CNRP Rejects Marching Ban During 3-Day Protest

CNRP vice president Kem Sokha said Sunday that the opposition will not heed an order by Phnom Penh City Hall banning marches in the city, and will push forward with plans to march with thousands of supporters to the offices of the U.N. and at least seven embassies during its three-day demonstration starting Wednesday.

The CNRP last week sent a letter to City Hall informing them that its demonstration at Freedom Park—planned to coincide with the anniversary of the signing of the October 23, 1991 Paris Peace Agreement—would include a march with about 20,000 participants to distribute a petition calling on the U.N. and the 18 nations that signed the peace agreement to intervene in the country’s political stalemate.

City Hall on Friday denied permission for the marches, with spokesman Long Dimanche saying that crowds of this size marching through the streets could “affect the traffic, public security and there might be acts of violence.”

With both sides at loggerheads, Phnom Penh governor Pa Socheatvong on Saturday sent a letter to Mr. Sokha inviting him to a meeting at City Hall at 9 a.m. today.

Mr. Sokha said Sunday that he would send representatives to the meeting on his behalf, but the opposition’s plans to march are not up for discussion.

“We’re demanding what we’ve asked for, and we’re not changing our plans. We will demonstrate and march for three days—this is a must,” Mr. Sokha said, clarifying that the opposition had never asked for permission from City Hall but had, as is the law, simply informed the relevant authorities of its plans.

“The government has no right to tell us not to march,” Mr. So­kha said. “They have the right to protect us, and this is their duty…. We have informed them and if they do not fulfill their duty, it is their own responsibility.”

Informed that Mr. Sokha was planning not to attend today’s meeting, Mr. Dimanche said that all talks would be called off unless the opposition leader is present.

“If Mr. Kem Sokha does not come to the meeting no discussions will take place. This is the stance of City Hall,” he said.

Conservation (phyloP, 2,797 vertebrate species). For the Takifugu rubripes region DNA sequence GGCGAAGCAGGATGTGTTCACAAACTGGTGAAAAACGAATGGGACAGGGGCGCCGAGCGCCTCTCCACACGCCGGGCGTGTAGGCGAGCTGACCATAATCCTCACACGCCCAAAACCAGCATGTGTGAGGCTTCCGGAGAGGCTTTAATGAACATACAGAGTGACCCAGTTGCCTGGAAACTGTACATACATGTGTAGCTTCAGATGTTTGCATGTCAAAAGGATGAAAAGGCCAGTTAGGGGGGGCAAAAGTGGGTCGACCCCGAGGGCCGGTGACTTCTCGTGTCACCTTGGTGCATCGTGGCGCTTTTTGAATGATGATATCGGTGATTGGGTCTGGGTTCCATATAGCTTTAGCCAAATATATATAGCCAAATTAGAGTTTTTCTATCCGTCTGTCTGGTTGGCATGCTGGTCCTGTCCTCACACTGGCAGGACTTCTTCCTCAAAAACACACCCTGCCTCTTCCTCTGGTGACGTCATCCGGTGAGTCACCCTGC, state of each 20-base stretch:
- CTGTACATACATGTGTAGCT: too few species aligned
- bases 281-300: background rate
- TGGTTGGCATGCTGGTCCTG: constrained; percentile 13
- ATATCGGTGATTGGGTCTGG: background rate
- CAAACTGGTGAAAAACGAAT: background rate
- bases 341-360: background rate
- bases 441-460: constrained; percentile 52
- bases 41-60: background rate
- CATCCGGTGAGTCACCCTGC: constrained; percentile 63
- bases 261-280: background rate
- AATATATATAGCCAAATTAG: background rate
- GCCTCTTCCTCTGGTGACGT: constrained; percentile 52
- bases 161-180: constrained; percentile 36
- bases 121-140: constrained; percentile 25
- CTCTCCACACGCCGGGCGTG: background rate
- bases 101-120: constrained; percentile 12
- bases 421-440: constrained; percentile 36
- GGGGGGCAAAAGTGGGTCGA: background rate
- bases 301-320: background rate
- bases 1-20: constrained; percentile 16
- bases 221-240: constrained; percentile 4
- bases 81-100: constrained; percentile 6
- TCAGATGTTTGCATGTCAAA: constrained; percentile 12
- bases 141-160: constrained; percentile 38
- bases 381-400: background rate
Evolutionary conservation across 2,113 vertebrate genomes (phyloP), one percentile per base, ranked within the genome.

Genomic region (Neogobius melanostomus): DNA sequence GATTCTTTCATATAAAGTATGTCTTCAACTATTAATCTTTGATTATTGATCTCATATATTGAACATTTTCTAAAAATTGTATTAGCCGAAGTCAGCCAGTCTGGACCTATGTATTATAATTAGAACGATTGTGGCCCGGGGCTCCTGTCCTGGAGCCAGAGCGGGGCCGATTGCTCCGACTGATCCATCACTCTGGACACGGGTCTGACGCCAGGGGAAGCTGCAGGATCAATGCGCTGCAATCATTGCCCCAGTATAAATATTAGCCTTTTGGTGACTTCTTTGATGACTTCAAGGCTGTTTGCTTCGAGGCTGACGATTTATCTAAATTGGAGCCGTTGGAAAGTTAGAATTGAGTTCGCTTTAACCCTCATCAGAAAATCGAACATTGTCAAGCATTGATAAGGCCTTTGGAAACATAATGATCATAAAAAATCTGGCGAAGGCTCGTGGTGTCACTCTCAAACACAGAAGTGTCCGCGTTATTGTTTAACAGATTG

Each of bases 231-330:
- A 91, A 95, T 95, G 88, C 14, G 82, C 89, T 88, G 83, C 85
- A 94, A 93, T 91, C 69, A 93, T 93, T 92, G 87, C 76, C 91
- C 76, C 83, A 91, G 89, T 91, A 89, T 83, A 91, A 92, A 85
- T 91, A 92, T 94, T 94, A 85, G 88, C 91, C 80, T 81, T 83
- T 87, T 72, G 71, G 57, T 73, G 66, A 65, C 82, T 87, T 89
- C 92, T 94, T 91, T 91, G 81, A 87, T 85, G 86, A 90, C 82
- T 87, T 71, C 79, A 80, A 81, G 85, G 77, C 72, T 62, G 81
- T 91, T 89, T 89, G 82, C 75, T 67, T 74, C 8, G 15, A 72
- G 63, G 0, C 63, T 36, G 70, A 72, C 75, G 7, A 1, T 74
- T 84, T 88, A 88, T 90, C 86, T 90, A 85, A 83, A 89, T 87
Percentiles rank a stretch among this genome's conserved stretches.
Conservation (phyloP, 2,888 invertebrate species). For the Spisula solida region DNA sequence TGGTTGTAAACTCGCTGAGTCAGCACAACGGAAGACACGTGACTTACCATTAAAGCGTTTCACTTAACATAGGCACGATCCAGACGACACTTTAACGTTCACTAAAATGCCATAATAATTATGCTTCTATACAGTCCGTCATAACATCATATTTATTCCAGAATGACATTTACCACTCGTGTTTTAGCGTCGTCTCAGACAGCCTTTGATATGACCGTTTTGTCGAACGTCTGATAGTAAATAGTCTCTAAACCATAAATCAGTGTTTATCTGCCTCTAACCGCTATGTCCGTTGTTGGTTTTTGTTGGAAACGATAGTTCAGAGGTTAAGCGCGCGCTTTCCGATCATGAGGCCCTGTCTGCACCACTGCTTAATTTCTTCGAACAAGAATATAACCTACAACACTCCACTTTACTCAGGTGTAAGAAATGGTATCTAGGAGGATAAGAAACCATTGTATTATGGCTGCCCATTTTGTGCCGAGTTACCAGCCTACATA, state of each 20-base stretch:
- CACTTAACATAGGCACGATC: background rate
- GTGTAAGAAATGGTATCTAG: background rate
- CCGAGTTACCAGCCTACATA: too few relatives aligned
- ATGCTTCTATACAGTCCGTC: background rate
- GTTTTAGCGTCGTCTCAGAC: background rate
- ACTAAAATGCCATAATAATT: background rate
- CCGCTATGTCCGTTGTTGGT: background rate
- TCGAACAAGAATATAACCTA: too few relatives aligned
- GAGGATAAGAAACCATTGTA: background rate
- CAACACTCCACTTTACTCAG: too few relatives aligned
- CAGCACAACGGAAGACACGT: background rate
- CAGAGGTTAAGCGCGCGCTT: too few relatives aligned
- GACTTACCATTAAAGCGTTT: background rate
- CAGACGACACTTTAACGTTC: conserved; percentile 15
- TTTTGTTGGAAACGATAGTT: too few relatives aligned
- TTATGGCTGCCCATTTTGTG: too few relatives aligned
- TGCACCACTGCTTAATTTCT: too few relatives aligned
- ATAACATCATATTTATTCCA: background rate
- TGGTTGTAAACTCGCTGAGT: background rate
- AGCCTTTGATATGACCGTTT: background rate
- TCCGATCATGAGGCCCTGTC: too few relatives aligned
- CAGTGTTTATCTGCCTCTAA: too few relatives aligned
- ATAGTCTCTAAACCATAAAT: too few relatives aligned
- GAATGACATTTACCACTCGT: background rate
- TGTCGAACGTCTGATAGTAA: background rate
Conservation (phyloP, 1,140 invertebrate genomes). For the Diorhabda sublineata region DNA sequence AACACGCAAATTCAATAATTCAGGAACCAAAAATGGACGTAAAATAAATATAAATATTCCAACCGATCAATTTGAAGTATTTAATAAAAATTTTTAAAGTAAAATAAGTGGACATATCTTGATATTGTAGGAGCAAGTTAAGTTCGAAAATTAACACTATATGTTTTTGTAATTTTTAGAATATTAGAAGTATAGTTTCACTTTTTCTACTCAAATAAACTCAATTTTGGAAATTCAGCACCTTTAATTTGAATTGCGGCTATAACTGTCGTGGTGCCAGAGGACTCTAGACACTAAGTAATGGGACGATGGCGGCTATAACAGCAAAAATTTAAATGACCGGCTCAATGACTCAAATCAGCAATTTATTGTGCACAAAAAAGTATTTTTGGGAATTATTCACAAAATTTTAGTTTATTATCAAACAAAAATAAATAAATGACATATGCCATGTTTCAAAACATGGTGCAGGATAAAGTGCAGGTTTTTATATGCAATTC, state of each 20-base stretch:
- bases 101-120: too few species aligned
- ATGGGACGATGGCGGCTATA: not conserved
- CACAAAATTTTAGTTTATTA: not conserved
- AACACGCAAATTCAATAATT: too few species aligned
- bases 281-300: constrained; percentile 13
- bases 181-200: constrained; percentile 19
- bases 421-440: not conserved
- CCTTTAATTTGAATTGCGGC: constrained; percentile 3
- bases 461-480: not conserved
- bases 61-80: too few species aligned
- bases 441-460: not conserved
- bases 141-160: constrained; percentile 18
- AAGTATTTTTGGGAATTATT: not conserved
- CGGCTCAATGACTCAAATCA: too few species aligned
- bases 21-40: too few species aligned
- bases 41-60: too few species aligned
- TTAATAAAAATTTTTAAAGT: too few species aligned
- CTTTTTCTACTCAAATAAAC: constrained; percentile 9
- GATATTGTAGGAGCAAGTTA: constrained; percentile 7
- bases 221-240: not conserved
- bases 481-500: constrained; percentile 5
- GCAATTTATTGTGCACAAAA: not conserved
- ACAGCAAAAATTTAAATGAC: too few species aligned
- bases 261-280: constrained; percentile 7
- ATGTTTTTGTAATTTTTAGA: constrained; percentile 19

The Law on Peaceful Assembly requires that demonstration organizers notify authorities of their plans, and gives authorities the right to reject plans if an event falls on certain public holidays or if there is “clear information” that security, safety or public order could be jeopardized.

A number of smaller demonstrations held over the past two weeks have seen traffic chaos and outbreaks of violence caused by riot and military police who have roughly enforced prohibitions against gatherings and marching by everyone from monks to students attending a memorial service for a slain man.

During a march on October 10, a group of monks pushed their way through multiple lines of riot and military police set up around Wat Phnom to allow anti-land-grabbing activists to deliver a petition to nearby City Hall. On Friday, district security forces punched and shouted abuse at mourners who had gathered around Wat Phnom to hold a memorial ceremony for a man shot dead by police during a three-day mass demonstration held by the CNRP last month.

The shooting occurred after commuters, including opposition supporters traveling home, be­came angry after authorities blocked roads around Moni­vong Bridge causing a huge tail back and severe congestion that lasted for hours.

Long Ry, a CNRP lawmaker-elect for Banteay Meanchey province and the head of security for the opposition, said that the meeting between Mr. Socheatvong and the CNRP this morning would render a “solution” to the disagreement with authorities over the planned marching.

Mr. Ry also said that CNRP organizers were now well trained in how to avoid violence, and that the opposition party was not concerned by comments from military police spokesman Kheng Tito last week that military police would “crack down” if marchers try to force their way past police.

“If there is violence, we won’t fight back,” Mr. Ry said. “We will sit down and let them hit us, but still try our best to fulfill our demand to hand the petition to the embassies and U.N.”

Since official election results were released on September 8 the CNRP has called for a transparent investigation into alleged irregularities during the July national election and has continued to boycott the National Assembly on the grounds that the election results were unfair.

Despite having only 13 seats more than the opposition in parliament, Prime Minister Hun Sen has inaugurated a new one-party National Assembly despite strong arguments regarding the constitutionality of the move.

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